The most impressive thing I find in this novel is the way the author changes the voice of the narrator to reflect her age in the three sections from different times in her life: 1984, 1998, and 2014. In the first section, she's a young girl, and the syntax reflects convincingly how a young girl would talk. The sentences are short and simple, assertive without condition. Here's an example: "People stared at us. There were policemen everywhere. Outside, inside . . . Mama took my hand. She pulled me. We walked up the big marble staircase." She also reports what she hears without much commentary on it: "Uncle said co-ops exist because of Nasser's mistakes." In the 1998 section, as a young woman she has become a deeper, more expansive thinker, wrestling with some way to deal with her history and Egypt's: "I've taken to writing letters to people who don't exist or once existed or exist only as statues or gods." In the final section, the narrator's voice seems both nostalgic (she talks about her dead Uncle and what she would say to him) and certain: She wants to preserve the "older memories" and not let them get erased by the events in Tahrir Square in 2011 or 2013. The tension between permanence and change is prevalent throughout the novel. On the one hand, the narrator lives with her mother in the house in which her mother was born. The house contains memories of generations of her family, and is a constant and steadying space for the narrator. Outside the doors, however, the Egypt she experiences is in an almost perpetual state of change, often violently effected: Nasser, Sadat, Mubarak, Morsi, Mansour, Sisi. The novel ends on the verge of the permanence ad history of the house going away.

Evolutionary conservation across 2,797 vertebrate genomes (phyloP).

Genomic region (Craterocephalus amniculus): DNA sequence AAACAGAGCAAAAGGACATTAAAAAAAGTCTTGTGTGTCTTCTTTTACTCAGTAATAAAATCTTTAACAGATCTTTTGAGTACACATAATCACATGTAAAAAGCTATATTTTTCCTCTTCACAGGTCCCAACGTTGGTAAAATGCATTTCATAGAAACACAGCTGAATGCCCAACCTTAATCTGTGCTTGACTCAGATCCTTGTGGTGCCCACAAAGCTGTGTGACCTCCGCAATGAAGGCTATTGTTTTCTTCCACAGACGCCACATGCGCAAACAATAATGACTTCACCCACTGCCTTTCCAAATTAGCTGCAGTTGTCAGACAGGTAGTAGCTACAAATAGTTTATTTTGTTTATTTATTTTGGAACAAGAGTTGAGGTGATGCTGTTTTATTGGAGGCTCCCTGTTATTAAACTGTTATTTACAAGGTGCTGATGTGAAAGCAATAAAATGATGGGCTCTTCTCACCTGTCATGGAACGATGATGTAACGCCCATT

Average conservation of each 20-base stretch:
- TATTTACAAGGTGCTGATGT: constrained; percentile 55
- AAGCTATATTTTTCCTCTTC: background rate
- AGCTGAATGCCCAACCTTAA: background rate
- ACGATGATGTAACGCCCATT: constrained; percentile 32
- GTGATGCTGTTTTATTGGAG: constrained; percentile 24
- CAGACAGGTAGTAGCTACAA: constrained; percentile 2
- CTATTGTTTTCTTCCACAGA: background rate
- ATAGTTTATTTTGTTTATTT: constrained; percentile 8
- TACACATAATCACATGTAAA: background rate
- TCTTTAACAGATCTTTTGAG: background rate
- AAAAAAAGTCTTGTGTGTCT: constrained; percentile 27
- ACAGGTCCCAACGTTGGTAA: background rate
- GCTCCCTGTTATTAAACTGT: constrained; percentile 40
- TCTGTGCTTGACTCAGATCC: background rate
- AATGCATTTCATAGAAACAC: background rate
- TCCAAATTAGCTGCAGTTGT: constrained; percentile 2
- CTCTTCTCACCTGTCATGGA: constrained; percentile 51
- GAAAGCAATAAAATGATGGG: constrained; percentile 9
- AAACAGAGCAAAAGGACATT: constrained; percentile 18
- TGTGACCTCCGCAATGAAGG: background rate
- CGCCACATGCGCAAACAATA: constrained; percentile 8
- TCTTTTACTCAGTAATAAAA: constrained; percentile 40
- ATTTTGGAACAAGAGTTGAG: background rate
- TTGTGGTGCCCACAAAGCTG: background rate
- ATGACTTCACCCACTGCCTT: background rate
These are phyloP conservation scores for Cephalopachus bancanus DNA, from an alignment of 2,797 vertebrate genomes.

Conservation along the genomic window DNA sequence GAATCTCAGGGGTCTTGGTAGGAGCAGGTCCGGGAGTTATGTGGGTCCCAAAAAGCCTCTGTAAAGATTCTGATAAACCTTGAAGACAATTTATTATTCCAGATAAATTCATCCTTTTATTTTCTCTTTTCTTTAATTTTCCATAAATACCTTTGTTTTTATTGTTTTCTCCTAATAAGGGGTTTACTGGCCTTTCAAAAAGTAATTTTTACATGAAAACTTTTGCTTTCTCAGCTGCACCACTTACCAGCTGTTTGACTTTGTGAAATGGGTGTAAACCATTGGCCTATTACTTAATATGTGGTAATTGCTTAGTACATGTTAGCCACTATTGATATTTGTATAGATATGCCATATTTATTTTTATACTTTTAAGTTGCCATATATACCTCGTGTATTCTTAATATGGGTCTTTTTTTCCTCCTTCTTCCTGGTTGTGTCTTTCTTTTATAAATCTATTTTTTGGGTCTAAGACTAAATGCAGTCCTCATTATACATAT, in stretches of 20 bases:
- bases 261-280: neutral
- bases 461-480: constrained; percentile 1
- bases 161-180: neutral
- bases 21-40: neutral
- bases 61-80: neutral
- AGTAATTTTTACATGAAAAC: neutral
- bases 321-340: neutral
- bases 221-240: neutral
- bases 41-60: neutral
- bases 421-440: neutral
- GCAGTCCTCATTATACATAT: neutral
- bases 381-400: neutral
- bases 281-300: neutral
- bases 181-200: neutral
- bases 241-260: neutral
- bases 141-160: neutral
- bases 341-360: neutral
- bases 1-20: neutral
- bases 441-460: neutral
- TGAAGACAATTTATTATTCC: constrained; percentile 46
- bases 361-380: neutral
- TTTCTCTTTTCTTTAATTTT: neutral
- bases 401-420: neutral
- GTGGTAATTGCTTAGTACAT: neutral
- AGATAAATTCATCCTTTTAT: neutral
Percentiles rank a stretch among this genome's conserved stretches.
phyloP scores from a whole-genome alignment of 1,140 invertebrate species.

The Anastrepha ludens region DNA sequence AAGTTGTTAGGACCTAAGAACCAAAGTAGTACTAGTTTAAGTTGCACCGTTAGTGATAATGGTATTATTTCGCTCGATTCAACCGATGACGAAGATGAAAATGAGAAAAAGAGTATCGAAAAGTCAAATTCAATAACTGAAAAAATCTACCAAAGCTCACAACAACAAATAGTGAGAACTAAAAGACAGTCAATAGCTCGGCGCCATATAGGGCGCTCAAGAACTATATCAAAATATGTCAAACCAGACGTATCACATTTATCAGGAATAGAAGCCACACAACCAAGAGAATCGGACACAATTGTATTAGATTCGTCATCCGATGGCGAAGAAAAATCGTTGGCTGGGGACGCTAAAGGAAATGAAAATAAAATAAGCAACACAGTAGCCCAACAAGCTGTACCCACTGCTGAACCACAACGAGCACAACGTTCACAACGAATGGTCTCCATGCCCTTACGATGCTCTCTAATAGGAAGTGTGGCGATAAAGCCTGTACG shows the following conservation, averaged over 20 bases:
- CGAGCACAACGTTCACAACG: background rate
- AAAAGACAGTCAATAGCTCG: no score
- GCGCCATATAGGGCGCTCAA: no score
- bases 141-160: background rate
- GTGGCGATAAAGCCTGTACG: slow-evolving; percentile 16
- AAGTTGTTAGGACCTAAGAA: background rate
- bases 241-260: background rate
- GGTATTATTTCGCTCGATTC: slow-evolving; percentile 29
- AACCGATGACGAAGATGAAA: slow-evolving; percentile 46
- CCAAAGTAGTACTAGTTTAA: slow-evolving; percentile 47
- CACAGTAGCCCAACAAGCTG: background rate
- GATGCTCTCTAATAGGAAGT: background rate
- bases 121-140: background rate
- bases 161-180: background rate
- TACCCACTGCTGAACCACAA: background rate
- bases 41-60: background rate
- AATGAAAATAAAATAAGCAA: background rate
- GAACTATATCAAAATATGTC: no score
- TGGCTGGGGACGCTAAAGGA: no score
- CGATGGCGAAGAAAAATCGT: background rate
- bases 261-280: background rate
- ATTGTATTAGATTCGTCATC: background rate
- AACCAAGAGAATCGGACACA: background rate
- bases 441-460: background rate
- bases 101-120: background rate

This is a beautifully written novel, seductive and compelling. I was eager to read more not because of the plot, but because of the experience of reading and enjoying the delicious language and smart structure of the novel.